What to Do When the Mailman Slows Your Business Down Business owners may be wondering about their mailing options after the U.S. Postal Service announced it would shutter nearly half of its processing centers.
Opinions expressed by Entrepreneur contributors are their own.
If you thought snail mail was slow before, you haven't seen anything yet. The revenue-strapped U.S. Postal Service announced yet another way to cut costs: shave the delivery time on first class mail.
Currently, first class mail gets delivered in one to three days within the continental U.S. Yesterday's announcement that the agency is going forward with its plans to begin eliminating nearly half of its 487 mail processing centers in March would extend delivery times to roughly two to three days, as mail would spend more time traveling between post offices.
To be sure, the move was expected. In September, the USPS announced that it would study the effects of closing more than 250 mail processing centers. While many business owners have given up regular mail delivery in lieu of digital correspondence or online bill paying.
But a number of Americans are still licking envelopes. Patrick Donahoe, the postmaster general, told the New York Times that about 40 percent of people still pay their bills through the mail.
For those business owners who continue to rely on the Postal Service for everything from paying invoices to dispatching holiday cards, slower deliver times could make you more vulnerable to late-payment penalties or even lost sales. Instead, here are three tips for revising your mailing strategies:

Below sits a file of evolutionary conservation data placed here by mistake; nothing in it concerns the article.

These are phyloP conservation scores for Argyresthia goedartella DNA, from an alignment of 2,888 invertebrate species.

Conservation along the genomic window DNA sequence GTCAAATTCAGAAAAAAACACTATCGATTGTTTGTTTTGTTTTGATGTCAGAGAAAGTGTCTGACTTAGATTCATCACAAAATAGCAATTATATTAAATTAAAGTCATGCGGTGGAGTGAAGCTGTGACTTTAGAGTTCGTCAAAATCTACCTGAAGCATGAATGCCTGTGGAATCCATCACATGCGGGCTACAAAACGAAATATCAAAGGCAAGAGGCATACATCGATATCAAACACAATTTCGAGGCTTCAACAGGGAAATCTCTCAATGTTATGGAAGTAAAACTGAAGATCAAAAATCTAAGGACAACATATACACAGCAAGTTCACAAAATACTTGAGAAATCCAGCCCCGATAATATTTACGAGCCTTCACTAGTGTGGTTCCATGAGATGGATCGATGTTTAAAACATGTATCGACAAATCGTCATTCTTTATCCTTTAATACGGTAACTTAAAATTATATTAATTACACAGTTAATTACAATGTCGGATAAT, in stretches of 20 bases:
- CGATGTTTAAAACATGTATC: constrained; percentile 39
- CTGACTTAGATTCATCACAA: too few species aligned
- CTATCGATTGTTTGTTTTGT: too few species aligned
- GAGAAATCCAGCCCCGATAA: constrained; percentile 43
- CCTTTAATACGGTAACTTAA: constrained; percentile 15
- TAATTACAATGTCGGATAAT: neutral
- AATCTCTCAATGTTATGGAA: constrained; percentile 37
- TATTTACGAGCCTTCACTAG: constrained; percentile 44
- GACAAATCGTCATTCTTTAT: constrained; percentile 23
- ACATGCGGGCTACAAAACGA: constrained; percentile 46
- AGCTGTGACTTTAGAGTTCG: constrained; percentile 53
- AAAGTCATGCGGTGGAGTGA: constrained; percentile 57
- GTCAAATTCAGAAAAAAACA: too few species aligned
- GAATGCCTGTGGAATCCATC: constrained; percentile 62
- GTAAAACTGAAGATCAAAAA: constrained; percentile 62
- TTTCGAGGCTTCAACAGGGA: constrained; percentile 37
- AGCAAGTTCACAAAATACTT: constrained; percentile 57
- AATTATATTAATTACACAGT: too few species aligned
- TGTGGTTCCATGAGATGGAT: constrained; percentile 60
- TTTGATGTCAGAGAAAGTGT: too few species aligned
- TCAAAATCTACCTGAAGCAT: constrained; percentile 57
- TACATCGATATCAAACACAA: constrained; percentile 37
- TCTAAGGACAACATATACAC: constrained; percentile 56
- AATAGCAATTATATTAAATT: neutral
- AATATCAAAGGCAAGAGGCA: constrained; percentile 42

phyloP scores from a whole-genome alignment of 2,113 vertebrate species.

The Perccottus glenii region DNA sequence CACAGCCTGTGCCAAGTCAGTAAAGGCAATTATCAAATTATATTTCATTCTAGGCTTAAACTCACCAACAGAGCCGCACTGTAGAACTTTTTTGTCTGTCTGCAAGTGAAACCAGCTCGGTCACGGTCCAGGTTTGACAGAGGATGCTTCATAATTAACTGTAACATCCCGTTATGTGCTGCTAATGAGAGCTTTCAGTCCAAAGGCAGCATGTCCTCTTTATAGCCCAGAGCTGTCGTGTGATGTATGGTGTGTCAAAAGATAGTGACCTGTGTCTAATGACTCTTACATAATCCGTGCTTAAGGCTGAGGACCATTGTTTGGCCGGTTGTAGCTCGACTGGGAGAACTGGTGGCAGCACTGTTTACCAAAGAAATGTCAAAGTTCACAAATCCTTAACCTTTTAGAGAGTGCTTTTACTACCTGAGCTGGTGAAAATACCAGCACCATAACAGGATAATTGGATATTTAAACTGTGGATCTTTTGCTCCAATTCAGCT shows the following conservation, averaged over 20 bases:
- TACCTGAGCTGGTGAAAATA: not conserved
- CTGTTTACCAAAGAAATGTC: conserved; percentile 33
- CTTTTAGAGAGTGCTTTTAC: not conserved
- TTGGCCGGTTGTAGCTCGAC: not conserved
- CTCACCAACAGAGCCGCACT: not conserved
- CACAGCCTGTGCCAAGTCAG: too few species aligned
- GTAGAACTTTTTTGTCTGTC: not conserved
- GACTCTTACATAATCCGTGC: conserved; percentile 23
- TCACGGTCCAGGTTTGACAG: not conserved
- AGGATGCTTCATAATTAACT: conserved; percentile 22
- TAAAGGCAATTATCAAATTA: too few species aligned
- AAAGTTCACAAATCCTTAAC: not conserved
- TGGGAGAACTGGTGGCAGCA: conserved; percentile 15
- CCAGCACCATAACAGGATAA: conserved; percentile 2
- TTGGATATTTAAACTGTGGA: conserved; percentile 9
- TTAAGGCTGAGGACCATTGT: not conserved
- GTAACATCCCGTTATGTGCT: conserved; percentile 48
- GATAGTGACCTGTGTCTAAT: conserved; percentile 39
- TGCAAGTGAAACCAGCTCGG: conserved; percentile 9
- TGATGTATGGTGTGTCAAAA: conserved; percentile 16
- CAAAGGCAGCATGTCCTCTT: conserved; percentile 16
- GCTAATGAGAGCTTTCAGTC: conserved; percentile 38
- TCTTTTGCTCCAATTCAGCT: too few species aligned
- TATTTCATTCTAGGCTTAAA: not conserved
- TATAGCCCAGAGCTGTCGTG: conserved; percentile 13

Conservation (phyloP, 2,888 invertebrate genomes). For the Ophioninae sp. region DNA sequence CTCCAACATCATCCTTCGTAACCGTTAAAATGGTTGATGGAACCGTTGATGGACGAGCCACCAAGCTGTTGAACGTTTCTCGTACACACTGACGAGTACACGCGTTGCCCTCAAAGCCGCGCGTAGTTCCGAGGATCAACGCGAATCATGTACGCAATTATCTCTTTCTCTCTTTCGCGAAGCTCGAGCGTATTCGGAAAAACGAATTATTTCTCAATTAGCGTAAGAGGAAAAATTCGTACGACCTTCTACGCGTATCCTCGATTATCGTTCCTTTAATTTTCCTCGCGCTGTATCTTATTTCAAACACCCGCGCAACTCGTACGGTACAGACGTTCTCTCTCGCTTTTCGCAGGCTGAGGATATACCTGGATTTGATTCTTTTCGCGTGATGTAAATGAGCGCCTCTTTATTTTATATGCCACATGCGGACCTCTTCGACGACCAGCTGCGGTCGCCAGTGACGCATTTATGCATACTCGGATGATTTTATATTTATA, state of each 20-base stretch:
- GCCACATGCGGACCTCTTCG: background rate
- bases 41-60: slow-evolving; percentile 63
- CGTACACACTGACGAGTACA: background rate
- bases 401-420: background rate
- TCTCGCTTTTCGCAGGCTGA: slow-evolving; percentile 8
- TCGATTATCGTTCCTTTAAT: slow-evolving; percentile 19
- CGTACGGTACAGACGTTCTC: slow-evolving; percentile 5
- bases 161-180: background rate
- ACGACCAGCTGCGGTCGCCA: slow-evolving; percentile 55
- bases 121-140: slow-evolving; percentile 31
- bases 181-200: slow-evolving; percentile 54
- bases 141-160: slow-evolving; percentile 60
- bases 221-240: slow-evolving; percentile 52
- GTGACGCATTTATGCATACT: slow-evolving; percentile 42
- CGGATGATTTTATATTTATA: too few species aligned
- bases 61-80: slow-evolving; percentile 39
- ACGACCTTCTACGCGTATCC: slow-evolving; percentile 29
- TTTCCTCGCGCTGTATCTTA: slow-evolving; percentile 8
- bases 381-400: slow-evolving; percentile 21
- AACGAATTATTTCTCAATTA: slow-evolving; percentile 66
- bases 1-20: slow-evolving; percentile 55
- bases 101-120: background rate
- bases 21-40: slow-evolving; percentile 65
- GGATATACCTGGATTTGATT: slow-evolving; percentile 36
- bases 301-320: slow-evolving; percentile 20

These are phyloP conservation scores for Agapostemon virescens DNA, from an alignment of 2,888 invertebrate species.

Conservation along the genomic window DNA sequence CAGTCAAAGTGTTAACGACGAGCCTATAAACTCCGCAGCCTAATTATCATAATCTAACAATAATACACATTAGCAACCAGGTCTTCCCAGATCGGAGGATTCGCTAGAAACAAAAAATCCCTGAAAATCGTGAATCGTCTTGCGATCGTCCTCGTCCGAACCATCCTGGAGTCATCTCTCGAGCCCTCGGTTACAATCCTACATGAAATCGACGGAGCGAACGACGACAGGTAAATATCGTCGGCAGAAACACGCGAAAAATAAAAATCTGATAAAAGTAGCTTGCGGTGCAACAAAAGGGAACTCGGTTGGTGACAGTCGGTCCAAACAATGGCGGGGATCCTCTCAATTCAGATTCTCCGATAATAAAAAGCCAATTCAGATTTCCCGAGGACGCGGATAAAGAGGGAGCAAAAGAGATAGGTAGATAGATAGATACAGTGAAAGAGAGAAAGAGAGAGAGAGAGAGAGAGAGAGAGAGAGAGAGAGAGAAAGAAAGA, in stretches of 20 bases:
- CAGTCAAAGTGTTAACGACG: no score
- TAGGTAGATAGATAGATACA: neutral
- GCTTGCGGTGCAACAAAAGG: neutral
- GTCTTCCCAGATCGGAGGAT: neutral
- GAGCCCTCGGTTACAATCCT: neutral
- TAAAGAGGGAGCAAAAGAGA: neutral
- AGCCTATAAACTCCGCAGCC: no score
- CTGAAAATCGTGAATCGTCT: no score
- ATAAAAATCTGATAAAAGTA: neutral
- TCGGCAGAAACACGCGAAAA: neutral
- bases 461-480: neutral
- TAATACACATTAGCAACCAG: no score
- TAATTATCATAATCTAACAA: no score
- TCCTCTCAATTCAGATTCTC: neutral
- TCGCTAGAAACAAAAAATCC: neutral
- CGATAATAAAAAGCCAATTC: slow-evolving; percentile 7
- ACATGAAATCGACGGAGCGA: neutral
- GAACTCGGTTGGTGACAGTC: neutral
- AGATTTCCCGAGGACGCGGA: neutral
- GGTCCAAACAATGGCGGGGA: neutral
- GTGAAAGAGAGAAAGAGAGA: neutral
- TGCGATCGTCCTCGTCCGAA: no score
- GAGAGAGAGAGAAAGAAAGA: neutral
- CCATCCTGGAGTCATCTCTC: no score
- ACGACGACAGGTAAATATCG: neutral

- Don't wait until the last minute. As credit card companies increasingly look for more ways to fill the gap in their revenues brought on by the passage of last year's credit card law, late payment fees have already begun to tick up. Some banks now charge $25 to $35 if you're late paying a bill. To save yourself from being nickel and dimed, sign up for automatic bill pay through your bank, or, when you see that you're cutting it close, make an online payment right away.
- Target your efforts. If you have a mailing list, consider cutting it down to save on postage. For instance, sending a mailing to everyone who lives in your shop's zip code is less effective -- and more expensive -- than sending an invite to shop or discount offer to your actual customers. You'll want to cater to your best customers, not everyone in the neighborhood. Also, if you receive returned mail, be sure to cross that person off your list.
- Go digital. In addition to sending out email newsletters in lieu of the paper kind, consider electronic postal services. The cost of sending a letter is also expected to rise to 45 cents from 44 cents on January 22. For $10 to $20 a month, DYMO Endicia, Pitney Bowes and Stamps.com gives small businesses the ability to print U.S. postage through their computers at a discount to USPS rates. For roughly the same price other companies such as Earth Class Mail and Zumbox act as a digital window to your mailbox. You can send messages to customers' private electronic mailboxes, which are accessible anywhere.
How will the changes at the USPS affect your business? Leave a comment and let us know.